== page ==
I rarely read this group anymore because of all the political stuff and vulgar invective that I'd rather skip, but I may still have a few friends here from back in the day so I'm posting this update.
Movin' on here means movin' on after spouse loss. I lost my Mary back in 2011. Some will recall my postings, and some were grateful for them as they provided some insight to what they might expect if they are so unfortunate as to not die first.
I really am movin' on. It's been a long low crawl up a hill of sharp rocks, that's how it goes. Grieving for a lost beloved spouse is never "done" but we can learn to live with the loss and find joy in life going forward. Some never do; it requires more than a little determination to avoid getting "stuck" in grief.
I wrote this for a group that very recently spun off of the grief support group that we all attended. We're calling it the movin' on group, a group of fellow travelers that have become very good friends and are now far more interested in pursuit of growth, joy and fun than in sharing tears and sad stories. The latter is absolutely necessary and hugely healing for those in early grief, but we do NOT want to "tell our stories" yet again, nor hear more sad stories of others. Been there, done that, we're ready to move on. There don't seem to be any groups for those ready to move on so we're creating one.
We have expressed interest and willingness to "be there" for newbies. Rejected: either we're in the fold or we're not. Roger that! Bye!
We were told by the lead facilitator of the grief group, and her psychologist advisor, that we will fail because other "movin' on" groups that have been attempted always failed.
Perhaps it hasn't been tried before by a group like ours. We don't think we'll fail.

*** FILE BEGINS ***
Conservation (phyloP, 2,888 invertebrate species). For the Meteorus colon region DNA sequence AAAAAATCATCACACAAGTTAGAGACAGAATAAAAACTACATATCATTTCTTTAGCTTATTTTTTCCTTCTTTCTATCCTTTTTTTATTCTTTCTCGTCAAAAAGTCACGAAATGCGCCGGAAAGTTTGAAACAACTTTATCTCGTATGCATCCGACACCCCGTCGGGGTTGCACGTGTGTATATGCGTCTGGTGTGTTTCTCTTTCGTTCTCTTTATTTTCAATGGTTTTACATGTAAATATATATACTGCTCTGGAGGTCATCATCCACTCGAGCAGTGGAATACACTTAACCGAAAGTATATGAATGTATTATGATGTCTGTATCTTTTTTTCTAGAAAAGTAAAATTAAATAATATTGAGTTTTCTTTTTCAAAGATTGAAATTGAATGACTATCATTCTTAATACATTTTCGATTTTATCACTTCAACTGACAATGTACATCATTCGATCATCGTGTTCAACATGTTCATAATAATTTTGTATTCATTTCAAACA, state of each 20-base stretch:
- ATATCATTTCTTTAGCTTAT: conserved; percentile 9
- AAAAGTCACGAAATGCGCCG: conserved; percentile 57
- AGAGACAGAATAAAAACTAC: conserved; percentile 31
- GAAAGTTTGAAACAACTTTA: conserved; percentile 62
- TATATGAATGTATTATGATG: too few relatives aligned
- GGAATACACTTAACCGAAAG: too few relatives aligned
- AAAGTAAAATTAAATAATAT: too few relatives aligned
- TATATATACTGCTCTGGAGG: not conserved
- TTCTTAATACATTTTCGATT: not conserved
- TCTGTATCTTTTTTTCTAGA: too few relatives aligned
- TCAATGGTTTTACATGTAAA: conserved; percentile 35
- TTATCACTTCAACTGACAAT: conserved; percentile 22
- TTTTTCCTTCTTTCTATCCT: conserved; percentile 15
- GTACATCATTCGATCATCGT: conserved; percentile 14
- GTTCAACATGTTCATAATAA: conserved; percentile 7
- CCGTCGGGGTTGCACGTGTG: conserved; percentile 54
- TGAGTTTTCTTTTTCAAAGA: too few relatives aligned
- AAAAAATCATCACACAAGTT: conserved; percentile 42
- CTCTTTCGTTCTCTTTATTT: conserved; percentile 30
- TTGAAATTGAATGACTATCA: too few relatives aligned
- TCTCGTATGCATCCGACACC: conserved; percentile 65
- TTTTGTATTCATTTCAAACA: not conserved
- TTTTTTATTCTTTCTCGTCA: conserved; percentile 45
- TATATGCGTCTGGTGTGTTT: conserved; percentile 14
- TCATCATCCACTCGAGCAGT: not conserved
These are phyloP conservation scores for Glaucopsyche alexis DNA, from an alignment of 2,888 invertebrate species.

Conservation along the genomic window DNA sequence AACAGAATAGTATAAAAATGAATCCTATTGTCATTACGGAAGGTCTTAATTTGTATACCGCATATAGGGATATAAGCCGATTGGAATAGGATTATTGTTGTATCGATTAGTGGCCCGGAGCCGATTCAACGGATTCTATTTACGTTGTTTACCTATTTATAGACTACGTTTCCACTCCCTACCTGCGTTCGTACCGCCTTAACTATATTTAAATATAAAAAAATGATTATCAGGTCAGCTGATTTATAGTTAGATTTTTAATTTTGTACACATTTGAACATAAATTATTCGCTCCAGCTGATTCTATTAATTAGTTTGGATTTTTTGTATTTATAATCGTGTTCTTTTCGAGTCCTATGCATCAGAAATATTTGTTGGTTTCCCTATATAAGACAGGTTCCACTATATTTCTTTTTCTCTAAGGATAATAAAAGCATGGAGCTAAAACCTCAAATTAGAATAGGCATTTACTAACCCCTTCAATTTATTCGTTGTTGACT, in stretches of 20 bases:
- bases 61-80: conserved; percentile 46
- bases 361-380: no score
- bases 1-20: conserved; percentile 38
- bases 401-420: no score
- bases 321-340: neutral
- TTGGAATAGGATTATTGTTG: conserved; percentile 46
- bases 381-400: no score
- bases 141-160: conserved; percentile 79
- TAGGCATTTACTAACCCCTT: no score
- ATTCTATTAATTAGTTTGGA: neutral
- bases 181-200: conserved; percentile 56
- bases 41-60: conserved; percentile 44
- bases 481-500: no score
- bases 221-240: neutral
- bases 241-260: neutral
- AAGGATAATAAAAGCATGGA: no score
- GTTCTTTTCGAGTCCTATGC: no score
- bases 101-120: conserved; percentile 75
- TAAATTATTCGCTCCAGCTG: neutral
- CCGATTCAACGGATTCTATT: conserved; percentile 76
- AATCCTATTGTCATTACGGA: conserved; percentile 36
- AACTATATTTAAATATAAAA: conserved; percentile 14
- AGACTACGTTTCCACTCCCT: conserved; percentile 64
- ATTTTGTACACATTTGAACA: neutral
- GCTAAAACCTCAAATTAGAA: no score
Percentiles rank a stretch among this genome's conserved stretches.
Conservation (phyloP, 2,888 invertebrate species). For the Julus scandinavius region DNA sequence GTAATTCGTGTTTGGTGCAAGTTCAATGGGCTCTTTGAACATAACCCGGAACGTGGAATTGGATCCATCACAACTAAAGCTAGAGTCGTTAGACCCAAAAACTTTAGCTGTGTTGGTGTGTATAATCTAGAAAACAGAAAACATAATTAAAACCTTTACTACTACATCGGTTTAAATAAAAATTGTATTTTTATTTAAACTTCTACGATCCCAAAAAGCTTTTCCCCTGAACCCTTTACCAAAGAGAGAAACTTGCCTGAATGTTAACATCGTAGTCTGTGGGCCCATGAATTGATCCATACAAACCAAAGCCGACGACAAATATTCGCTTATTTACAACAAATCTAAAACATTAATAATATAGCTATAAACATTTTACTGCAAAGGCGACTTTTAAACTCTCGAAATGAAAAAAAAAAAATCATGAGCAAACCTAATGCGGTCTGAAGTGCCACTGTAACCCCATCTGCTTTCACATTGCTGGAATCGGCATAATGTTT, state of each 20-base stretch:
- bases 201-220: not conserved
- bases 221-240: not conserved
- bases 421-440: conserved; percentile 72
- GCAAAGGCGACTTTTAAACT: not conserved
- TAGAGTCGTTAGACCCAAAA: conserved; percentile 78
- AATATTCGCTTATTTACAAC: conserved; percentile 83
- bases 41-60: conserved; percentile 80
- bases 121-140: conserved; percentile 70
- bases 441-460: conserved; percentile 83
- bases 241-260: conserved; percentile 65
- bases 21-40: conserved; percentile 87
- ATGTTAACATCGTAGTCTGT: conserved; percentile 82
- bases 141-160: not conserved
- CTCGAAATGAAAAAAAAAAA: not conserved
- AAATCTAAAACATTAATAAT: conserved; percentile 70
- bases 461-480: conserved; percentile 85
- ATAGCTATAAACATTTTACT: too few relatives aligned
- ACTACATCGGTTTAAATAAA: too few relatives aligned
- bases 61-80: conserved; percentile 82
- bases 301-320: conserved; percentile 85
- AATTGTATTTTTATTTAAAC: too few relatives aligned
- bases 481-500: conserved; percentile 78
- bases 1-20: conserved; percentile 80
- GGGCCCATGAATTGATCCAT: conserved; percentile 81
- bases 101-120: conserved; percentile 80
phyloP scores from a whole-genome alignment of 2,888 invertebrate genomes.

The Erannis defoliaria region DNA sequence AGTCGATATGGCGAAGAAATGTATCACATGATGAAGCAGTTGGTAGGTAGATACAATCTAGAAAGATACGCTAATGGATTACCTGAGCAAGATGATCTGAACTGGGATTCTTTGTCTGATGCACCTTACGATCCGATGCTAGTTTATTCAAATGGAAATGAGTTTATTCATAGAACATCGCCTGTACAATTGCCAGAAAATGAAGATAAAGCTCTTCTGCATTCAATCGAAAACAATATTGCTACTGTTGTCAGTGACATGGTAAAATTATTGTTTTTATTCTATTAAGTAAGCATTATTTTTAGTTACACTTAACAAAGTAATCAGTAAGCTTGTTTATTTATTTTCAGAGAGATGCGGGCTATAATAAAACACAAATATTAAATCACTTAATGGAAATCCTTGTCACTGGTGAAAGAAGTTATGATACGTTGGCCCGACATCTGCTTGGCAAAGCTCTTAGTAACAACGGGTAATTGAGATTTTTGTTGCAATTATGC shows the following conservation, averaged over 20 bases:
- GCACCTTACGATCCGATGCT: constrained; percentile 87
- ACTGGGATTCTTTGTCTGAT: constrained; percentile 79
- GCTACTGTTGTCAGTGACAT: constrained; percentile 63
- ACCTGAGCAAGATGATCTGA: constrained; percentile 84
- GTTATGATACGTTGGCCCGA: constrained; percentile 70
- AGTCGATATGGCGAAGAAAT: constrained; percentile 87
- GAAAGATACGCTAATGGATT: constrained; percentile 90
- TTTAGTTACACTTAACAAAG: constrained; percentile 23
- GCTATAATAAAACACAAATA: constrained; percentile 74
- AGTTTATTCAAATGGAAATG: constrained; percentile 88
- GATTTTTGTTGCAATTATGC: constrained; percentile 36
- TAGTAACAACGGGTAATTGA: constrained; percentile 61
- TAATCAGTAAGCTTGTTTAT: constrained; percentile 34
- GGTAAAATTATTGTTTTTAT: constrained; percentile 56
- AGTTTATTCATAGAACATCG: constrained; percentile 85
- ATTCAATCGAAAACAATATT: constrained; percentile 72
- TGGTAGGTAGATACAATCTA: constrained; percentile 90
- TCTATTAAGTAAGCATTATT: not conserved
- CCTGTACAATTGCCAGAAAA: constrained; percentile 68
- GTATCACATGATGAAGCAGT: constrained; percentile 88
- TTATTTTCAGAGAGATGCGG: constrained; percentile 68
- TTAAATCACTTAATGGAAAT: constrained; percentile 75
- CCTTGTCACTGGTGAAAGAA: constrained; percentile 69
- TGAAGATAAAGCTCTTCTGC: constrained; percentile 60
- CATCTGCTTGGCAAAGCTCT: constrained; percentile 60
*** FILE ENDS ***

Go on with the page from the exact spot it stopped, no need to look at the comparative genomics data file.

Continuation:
I make no attempt at brevity here, so feel free to skip if it is uninteresting after a paragraph or twenty lines; I won't be offended. It is a movin' on story, a minor triumph and milestone for me that has me grinning. I hope y'all find a grin here too. I have always enjoyed tinkering, inventing and making things, particularly working with metal: welding, machining, etc. Metal always seemed challengingly intractable so I enjoyed accquiring skills and tools with which to impose my will upon it and alter it to suit my purpose. One very useful metalworking skill is welding. In about1975 I started accquiring tools and skills, teaching myself as I went along. One very useful welding technology is known as TIG which stands for Tungsten-Inert-Gas. The source of (intense) heat is an electrical arc between a tungsten electrode and the workpiece. The molten metal in the region of the arc is protected from oxidation by a flow of inert gas, helium or argon. A very neat thing about TIG, once known as "Heliarc", is that it makes welding of aluminum easy to do. I was thrilled that day in the late '80's when I finally found a used TIG machine that I could afford. I'd been looking for years. I set out to teach myself TIG welding. Part of the joy was (and is) the journey; learning and improving at a useful skill and enjoying an ability to make or repair metal things that I had previously been unable to do. That always seemed more useful to me than pursuit of excellence (or even marginal competence) in playing golf. Life is full of little surprises. All was going nicely -- until, after a heart attack and quintuple bypass, my cardiolgist decided that I should have an ICD (implanted cardioverter defibrillator). Yeah, OK, whatever -- until the pre-implant briefing about a week before the procedure, when the rather brusque electrophysiologist who would do the implant informed me that by the way, I must stay away from powerful magnets -- and any form of arc welding. WHOA! SAY WHUT? He looked at me oddly. He said that if the ICD were erroniously tripped it would feel like being kicked in the chest by a mule. I was inclined to doubt that said little twerp --uh, esteemed Dr who would be operating on me and messing with my beating heart -- had ever been kicked in the chest by a mule, but I managed to skip mentioning that. I said that welding was something that I did and wanted to continue doing. He looked at me like I was nuts. "Are you a weldor?" "No, I'm retired" "So, is welding a quality of life issue with you, or what?" The obviously expected answer probably was "well, no, I guess not". But I thought about that for a bit, then responded, "yes, I think it is. It's part of what I retired early to have time to do and greatly enjoy doing". His response was, essentially: "too bad. You will have to give that up". I was not inclined to give up quite so easily. I had one week between that meeting and the scheduled procedure to learn what I could, so I got busy! I learned from some incredibly helpful and caring people at Boston Scientific what technical parameters about arc welding might affect an ICD, in quantified and measurable terms. I got a phone call from one of the top technical people at Boston Scientific, who was at the top of a ski lift in Colorado at the time, who said, "I heard that you have a question I might be able to answer". Tawk about caring support! I designed and made instrumentation, and had one lab instrument flown in from a good friend in PA. Overnight air shipping was $150 each way. I didn't care. I did measurements and tests. My dear late wife Mary helped me as I sat on a lab stool, instrumented like a crash dummy, doing research in my shop. She'd said that she would take a course and learn TIG welding if I was unable to do it, and I knew she meant it and would have been very good at it -- but dammit, I WANNA DO MY OWN WELDING! I found that I'd be OK with other forms of arc welding but things looked a bit iffy with TIG. Darn! When they wheeled me in to the O.R. on a gurney, there was a crowd at the door to the O.R.: several physicians and several technical reps from both Boston Scientific and Medtronic. They said I'd become a bit famous around there because of my determined inquiries and crash-project research. I'd challenged the paradigm from "you cannot and must not do arc welding" to discovering how I might do arc welding safely -- and I made my research methodology and data freely available in public domain. I subsequently found that, though I'd previously used my TIG at least twice a week, I was able to get along without it OK most days. Part of that was that I'd determined that other forms of welding I knew how to do and was/am equipped to do would be unquestionably safe if practiced with due diligence to certain precautions. That worked most days. Then Mary unexpectedly died and my life blew apart as only we fellow travelers can even begin to understand. I didn't care about doing stuff in the shop anymore. Just getting out of bed was a major milestone some days; some days I didn't bother to do so. We all know the drill. I was surprised to notice a few days ago that I'd made NO drawings in 2012. (Mary died in 3/11) I have annual folders of drawings going back to 1999 and old ones preceeding that, but there is no 2012 drawing folder on any of my computers. I guess I was focussed on other activities and explorations in preparation and process of "movin' on", discovering my "new normal" and "reinventing myself" (Urp, retch, barf, gag, I HATE those undefined and diaphonous psychobabblebullshit terms.) Then, recently, a project came up that said to me, "Foreman, it is now high time for you to find out if you can again enjoy using your TIG kit and skills as part of your movin' on, or just politely lay down and die". I'd thought I might be able to do that safely if I wore a garment that would shield me from electrical fields but I'd not had the courage to try it. My measurements back in 2010 showed that I'd be OK with the magnetic fields, but the electrical fields near my manly chest from my TIG exceeded what the top technical people at BSC regarded as safe. Gotta pay attention to that, but any conductive enclosure theoretically should provide a "Faraday shield" against electric fields. No data extant proving that but no expert opinion disagreed. Movin' right along, Foreman en pointe here... I'd found some conductive cloth from which a shielding garment might be crafted, and Mary (accomplished quilter and exquisite crafter with fabric) said that she'd sew me such a garment with one of her seven sewing machines. I know it was on "her list" because I found sketches in her sewing room. Hey, we were together for a day shy of 30 years, I probably had a few projects I "owed" her when I got around to it. We'd made a point and a priority of enjoying each other every single day. That was job 1 even before my heart attack (and recovery) and her later terminal illness, right up until the day before her unexpected (to me) departure. I am so glad that we did that! We were a small team all the way. The project is rather mundane, but it purely hollered "TIG" to me, possibly because I've "moved on" to the point where I was ready to go for it. The job: repairing an aluminum sliding screen door, patio sized, from cabin out to deck overlooking lake. I was quite happy to hire the rescreening done; I HATE repairing screen doors. Been there, done that, happy to hire it done. But the Bozo at Wagner Hardware in Glenwood barfed up my patio sliding screen door when I had them re-screen it. After he'd thoroughly botched the job, he wouldn't make it right saying "your door is junk!" Well yeah, thanks to him it was in kinda tough shape. He'd managed to bend or break internal corner pieces. Idiot! I'd attempted to design another repair approach that required no welding, and even machined a bunch of parts to do it, but subequently discovered that it ain't gonna work --and now that I must remove and scrap that bungler's screen anyway, I may as well take the door apart and do it right. The inserts are made of .049" aluminum; pretty thin stuff. I guess that'd be about 3/64", about like a cheap aluminum cookie sheet. They had welded miter joints but Bozo of Glenwood managed to break the welds. They were rather thin welds, sufficient to get the door sold and installed. I made mending plates of .090" aluminum, considerably more substantial stuff. Hokay, moment of truth: do I fasten it with rivets -- or man up and TIG it? I don' have no steenkin' rivets, and I need the back side to be smooth as a baby's bottom. I went to the shop and sat on the stool by the TIG welder. No observer would ever have imagined the thoughts going thru my head: "oh shit or dear, Foreman, do you really think this is a good idea?" "Yes, Foreman, it is a good idea. Life is partly about TIG welding, so suck it up and get to it." "Wull wull wull, gulp....." and so on. I draped myself with my conductive cloth serape and Faraday shield. Note to self: need a snap or something on the back of the serape. Mary was going to sew me a vest from the material but she never got around to it. Suitably prepped, I started rooting around in my little tackle box of tungstens and collets and whut-all; gotta prepare, right? Geez, do I use lanthanated or zirconiated tungsten on aluminum -- it's been almost 4 years! Maybe I should go look it up on the web ... ("Foreman, quit farting around. You know it's zirconated for allie, lanthanated for steel, find some self-confidence and get to it ya jackwagon!") Thank you R. Lee Ermie, roger that, getting with it. Got everything all set up: 1/16" tungsten oughtta be about right for this job. Maybe about 125 amps. I haven't totally forgotten everything, I guess. I clamped and jigged the job. Eventually the moment of truth became inevitable. I opened the valve on the argon bottle. The supply-side gage came up to 1000 PSI; lotsa plenty inert gas, no excuse there. I turned on Mr. Miller the welder, heard that familiar hummmmm as it eagerly awaited my bidding. My foot hovered over the foot pedal current control. I did a preflight check of the controls. Preflight, is that an ominous intuition, oh shit oh dear? Is there a mule lurking behind Mr. Miller waiting to kick me in the chest? I stepped on the pedal lightly so the gas could purge the lines. That turns on the high-voltage high-frequency start. No problem, I'm still on the stool smiling smugly. YAY! The HF arc-start is what produces the electric fields I was concerned about so I was grinning. Aw, hell, let's go! I went. Disuse and advancing age have eroded my skill a bit in the years since I last did any TIG welding, but I haven't forgotten how to do it. These certainly aren't "pretty" welds, but they're definitely sound welds and they're in a place where they won't show anyway. The next three pieces will be considerably better. The last one might be a work of beauty to thrill the hawrt of a weldor. (Ed note: a welder is a machine, a weldor is a person who does welding) I used to be pretty good at this, perhaps I can be again. I'm a happy camper either way, movin' on.